Two women are suing L’Oréal over a hair relaxer that allegedly caused scalp burns and hair loss.
The hair relaxer was promoted as a product that would make hair “instantly thicker and fuller, reversing damage from day one,” according to Yahoo Beauty. But the women say Softsheen Carson Optimum Amla Legend Relaxer did just the opposite, leaving the women with damaged hair.
The Softsheen Carson Optimum Amla Legend Relaxer kit says it contains “Amla oil from India,” and there is no lye in the relaxer, according to Yahoo Beauty.
“When [one woman] used the product as intended . . . it left her with bald spots, as well as burns and then scabs on her scalp,” according to the class-action suit, filed on September 14 in U.S. District Court in Los Angeles. The woman said she was “forced to wear a wig for the first time in her life to cover her injuries,” and legal documents say “she continues to struggle with thin, unhealthy, and damaged hair as a result of her use of the product.”
Another plaintiff in the class action alleges she experienced scalp irritation from the relaxer, followed by hair loss. She said she now wears hairpieces and takes expensive vitamins to help foster hair regrowth, Yahoo Beauty reports.
The lawsuit alleges false advertising on L’Oréal’s part, along with fraud, negligence, and other claims of misrepresentation. The plaintiffs seek damages in an amount to be determined by the court. An attorney involved in the case says his office has received “hundreds of phone calls” from other women who have experienced similar problems with the relaxer.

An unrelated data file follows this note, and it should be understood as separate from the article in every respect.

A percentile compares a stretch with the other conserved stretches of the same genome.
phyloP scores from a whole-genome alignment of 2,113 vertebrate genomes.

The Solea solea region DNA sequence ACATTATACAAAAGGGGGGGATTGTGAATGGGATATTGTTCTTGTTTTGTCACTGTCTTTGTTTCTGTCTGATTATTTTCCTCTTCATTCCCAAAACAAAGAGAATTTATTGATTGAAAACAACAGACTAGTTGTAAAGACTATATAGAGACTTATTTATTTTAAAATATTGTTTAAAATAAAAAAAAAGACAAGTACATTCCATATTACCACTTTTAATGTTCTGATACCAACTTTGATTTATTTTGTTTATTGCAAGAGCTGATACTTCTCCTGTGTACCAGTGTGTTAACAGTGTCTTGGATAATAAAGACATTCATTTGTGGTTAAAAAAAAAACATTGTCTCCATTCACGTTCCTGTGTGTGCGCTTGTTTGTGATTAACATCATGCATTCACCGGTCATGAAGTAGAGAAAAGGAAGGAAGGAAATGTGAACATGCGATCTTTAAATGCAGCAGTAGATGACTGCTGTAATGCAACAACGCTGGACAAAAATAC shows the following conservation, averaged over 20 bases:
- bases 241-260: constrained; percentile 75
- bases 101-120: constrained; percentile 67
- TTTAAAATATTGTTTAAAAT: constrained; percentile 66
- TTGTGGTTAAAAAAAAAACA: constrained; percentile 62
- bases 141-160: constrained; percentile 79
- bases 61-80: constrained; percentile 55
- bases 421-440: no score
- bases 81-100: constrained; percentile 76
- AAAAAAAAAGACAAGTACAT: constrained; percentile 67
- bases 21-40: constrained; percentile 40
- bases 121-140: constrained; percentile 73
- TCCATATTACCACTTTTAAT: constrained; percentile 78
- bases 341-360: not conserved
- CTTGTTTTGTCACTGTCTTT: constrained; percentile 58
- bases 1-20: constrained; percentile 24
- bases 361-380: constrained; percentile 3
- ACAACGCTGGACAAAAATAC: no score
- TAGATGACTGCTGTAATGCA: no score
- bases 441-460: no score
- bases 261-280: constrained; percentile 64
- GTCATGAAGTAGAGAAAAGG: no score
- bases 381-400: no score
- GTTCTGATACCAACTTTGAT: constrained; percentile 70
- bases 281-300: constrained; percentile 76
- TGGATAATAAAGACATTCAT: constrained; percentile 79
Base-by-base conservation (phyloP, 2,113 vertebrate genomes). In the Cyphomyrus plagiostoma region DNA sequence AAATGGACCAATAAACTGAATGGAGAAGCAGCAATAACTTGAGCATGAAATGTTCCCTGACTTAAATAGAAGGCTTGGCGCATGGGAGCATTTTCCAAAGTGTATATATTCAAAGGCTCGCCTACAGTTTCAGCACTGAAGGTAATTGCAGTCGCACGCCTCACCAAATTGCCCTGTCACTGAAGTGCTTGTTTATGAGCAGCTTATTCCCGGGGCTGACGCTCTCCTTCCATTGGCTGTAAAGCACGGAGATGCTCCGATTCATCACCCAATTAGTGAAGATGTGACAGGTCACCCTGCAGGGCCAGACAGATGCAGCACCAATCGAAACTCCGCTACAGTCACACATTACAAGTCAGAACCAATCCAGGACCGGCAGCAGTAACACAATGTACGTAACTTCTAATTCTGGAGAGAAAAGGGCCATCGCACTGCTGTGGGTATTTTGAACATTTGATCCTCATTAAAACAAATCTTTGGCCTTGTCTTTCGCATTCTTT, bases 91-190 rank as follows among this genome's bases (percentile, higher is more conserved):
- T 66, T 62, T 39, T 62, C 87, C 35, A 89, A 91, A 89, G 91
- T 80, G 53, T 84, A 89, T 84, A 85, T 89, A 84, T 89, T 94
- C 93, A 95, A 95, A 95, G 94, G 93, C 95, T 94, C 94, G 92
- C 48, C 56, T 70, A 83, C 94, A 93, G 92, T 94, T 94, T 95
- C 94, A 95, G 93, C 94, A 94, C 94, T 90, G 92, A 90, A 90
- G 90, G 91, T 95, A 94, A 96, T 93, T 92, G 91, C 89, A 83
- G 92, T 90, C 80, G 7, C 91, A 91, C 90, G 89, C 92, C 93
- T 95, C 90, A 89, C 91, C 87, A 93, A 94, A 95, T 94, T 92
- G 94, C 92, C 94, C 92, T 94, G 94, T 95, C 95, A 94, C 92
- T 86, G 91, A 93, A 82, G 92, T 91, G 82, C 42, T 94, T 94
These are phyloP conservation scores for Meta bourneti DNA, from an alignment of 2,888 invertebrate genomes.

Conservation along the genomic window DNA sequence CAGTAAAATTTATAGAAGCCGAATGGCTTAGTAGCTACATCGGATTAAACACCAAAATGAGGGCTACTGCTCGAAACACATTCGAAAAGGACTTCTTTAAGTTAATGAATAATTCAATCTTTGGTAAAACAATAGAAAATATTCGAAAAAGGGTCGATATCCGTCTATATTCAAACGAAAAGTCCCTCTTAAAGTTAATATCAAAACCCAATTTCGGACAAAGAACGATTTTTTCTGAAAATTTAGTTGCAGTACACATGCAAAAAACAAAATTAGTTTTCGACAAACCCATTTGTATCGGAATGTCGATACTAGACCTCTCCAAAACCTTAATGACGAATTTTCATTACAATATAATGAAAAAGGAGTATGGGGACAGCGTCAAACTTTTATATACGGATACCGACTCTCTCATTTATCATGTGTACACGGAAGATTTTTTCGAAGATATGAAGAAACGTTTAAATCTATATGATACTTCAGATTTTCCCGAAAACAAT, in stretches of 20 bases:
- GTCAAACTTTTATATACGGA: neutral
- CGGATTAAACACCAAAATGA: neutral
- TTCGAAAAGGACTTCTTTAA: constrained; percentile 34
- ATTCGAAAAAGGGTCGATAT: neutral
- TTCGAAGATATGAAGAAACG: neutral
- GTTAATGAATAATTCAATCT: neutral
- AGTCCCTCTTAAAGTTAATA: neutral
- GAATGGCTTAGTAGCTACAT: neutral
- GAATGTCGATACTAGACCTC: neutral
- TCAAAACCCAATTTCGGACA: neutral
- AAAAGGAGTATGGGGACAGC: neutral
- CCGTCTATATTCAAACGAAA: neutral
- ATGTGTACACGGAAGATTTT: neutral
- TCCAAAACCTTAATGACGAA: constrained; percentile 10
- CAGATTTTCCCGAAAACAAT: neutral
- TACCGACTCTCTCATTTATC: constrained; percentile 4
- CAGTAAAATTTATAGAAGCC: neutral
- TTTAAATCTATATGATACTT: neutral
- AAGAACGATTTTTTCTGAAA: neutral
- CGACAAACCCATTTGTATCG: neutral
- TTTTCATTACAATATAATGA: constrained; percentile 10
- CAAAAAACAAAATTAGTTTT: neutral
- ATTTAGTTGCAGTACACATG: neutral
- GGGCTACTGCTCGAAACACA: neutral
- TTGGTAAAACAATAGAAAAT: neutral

L’Oréal did not respond to a request for comment from Yahoo Beauty, but a spokesperson told BuzzFeed, “We do not believe the allegations in this lawsuit have merit. For more than 100 years, L’Oréal has been committed to the safety of its consumers.”
But this lawsuit, like the recent class action involving Wen hair care products, alleges that L’Oréal “has known for years that its product is dangerous and defective” both because the products contains many toxic ingredients and because of numerous consumer complaints, including some on L’Oréal’s own web pages. Users have reported that the relaxer caused reactions “hair loss and breakage, as well as scalp irritation, blisters, and burns,” according to Yahoo Beauty.
Some consumer reviews on Amazon said Softsheen Carson Optimum Amla Legend Relaxer worked well, but other users complained of hair loss, intense burning, and continual hair breakage.
Although the product is promoted as containing gooseberry (Amla) oil, which many beauty blogger say works well, the plaintiffs’ attorney said there is only a trace of the oil in relaxer. It is the last ingredient listed on the label, according to Yahoo Beauty. The Amla oil is mixed in with what the attorney calls “a dangerous cocktail of ingredients,” including hexylene glycol and butylene glycol, known to cause skin and lung irritation, plus lye, which is the relaxing agent. Lye is a caustic chemical used in industrial cleaners and drain-opening products. Lye is also used to dissolve dead bodies and animal carcasses.